Grade: B
National Lampoon Goes to the Movies (1981)

Helloooooooooo, fetal position! Whenever I stumble across a film this noxious, this incompetent, this colon-cleansingly bad, I have to marvel at the elasticity of time. It's funny how a nice Sunday in the city can fly by while a mere 89 minutes with something this hellish can last roughly four eons. This particular open sore on the ass of cinema is easily one of the least funny "comedies" I've ever had to bear witness to. It makes National Lampoon's European Vacation look brilliant in comparison. I'd start talking about bad jokes, but there aren't any to speak of: the writers on this were so untalented that they couldn't even create recognizable concepts for jokes, let alone actual attempts at humor. The whole thing resembles a Mad Lib with no blanks filled in -- do-it-yourself comedy in which nobody did it themselves. One more reason to hate the '80s, I guess. (Embarrasment alert: The third segment of this was shot by Oscar-nominated cineamatographer Tak Fujimoto! And that's not the most embarrassing film on his resume, either -- according to the IMDb, he also photographed the notorious talking-vagina flick Chatterbox! That's funnier than anything in the actual film!)

Grade: F

Friday, April 12, 2002

Big Trouble (2002)

Screw you all, I thought this was really funny.

Grade: B+
Death to Smoochy (2002)

Or, Clowns on the Verge of a Nervous Breakdown. Looks like we have yet another offbeat flick dubbed a disaster by overenthusiastic critics. Black comedy just can't win these days. Heck, I hesitate to call this one a comedy; it fully straddles the line between funny and uncomfortable. In all fairness, this isn't a great movie. It's really uneven (as is Robin Williams's ballyhooed "dark" turn) with a lot of subplots that don't add up to much. (The stuff with the Irish gangsters and the ex-boxer was pretty damn lame.) But when it hits, it hits big -- the absurd performance-art ice show at the film's climax is worth a matinee all by itself. It's dark as hell, too -- this may be the most cynical and paranoid Hollywood product since L.A. Confidential. It's an acidic, noir-flavored attack on Hollywood about idealism vs. the "real world" and the difficulties of maintaining one's integrity and incorruptability while under pressure. (It just happens to be clad in comical clothing.) Thus, Edward Norton's Sheldon Mopes gets beset upon by nigh well everyone. (Norton, by the by, is fucking fantastic. As usual.) Yes, there's a happy ending. Yes, certain people are moved to see the error of their ways by Mopes's relentless cheer. But there's darker shadings to Mopes (a throwaway reference to "anger management"; the creepy primal scream session) that make the sugarcoating wear off a bit. And really, the happy ending is only achieved through some not-so-happy methods. Tough stuff, and still a lot of dead air besides, but worthwhile. Besides, the payoff scene involving Williams's attempt to set up Norton made me laugh so hard that I strained a muscle.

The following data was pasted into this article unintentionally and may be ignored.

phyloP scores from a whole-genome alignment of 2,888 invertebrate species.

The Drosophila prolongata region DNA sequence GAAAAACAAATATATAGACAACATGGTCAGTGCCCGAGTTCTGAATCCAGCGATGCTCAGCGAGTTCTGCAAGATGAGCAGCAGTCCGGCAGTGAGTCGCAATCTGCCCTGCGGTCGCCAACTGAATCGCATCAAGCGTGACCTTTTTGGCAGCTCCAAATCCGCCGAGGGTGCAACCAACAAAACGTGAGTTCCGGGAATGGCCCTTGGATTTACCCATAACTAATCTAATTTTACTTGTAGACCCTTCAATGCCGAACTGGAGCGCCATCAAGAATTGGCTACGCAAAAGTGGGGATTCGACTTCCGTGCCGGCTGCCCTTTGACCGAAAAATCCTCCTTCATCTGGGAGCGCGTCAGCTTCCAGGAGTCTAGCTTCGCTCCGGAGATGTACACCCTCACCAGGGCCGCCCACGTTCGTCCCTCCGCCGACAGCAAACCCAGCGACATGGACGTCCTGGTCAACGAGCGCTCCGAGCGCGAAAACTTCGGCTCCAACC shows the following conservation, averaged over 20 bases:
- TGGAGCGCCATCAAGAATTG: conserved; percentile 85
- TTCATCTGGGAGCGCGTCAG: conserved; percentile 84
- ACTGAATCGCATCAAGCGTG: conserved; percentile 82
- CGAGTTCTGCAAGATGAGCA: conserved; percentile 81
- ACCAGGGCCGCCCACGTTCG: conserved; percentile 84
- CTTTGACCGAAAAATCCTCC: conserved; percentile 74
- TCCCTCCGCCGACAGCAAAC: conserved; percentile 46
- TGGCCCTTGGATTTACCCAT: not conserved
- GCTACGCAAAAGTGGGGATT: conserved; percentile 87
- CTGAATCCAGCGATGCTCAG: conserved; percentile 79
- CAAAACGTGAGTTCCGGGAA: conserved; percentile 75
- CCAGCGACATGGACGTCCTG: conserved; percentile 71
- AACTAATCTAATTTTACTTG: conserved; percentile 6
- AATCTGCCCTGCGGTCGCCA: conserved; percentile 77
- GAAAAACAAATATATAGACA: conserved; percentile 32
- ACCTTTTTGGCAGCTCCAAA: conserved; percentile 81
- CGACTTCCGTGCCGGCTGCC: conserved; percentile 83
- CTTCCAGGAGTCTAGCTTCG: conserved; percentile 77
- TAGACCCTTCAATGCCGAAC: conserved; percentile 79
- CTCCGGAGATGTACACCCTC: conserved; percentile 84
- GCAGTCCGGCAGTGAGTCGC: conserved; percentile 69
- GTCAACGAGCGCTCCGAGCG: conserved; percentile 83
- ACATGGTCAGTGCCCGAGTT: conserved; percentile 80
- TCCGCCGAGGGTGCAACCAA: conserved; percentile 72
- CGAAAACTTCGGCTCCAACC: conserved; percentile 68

Grade: B-

Saturday, April 06, 2002

Christmas Evil (1980)

A few reviews back, I was writing about surprises and sleepers as the reason I sit through miles of crap. Ladies and gentlemen, I present to you... A Big Fucking Surprise.

Tell me what you'd expect from this cover art and plot synopsis. (Mouse over onto the picture for the synopsis.)

"As a boy, he saw mommy making love to Santa Claus. As an adult, he is a crazed killer who has kept a list of all the girls who have been 'good' and all the girls who have been 'bad'. It's Christmas time and all the 'bad' girls are in trouble. A man dressed as St. Nick is stalking the streets, brutally murdering innocent girls. Who is to say if the kindly old gentleman upon whose knee your child sits, is a maniacal murderer?"

I'd say you'd expect a hunk of cheese the size of Aunt Fanny's head, at the very least. I'll admit that's what I was expecting. What I got was entirely different -- an offbeat, creepy character study of one deeply disturbed individual. Brandon Maggart is mesmerizing as the young boy, all grown up and a little too obsessed with Santa and the Christmas spirit. He's obviously insane, but at the same time he retains sympathy. His performance is what makes the film work. (There's an especially memorable and chilling scene where he tells a group of children to behave and he'll give them good stuff next year, but if they don't...) Unfortunately, the film hits self-destruct mode in the last act (Torches? In suburbia?), leading to an especially ridiculous ending. Very little violence/gore also -- the "bad girls" are wholly the invention of some desperate ad-copy writer -- so if you're looking for cheap thrills, go elsewhere. (Silent Night, Deadly Night 2 will probably be on the shelf collecting dust. Grab that.) But if you want something a little different, a little unusual, check this out. It's an honest attempt to deal with the idea of a homicidal Santa Claus as more than just a carbon-copy slasher, and it's waiting for rediscovery. Judging from the online howls of protest by gorehounds everywhere, it'll probably wait forever. To each their own, I guess.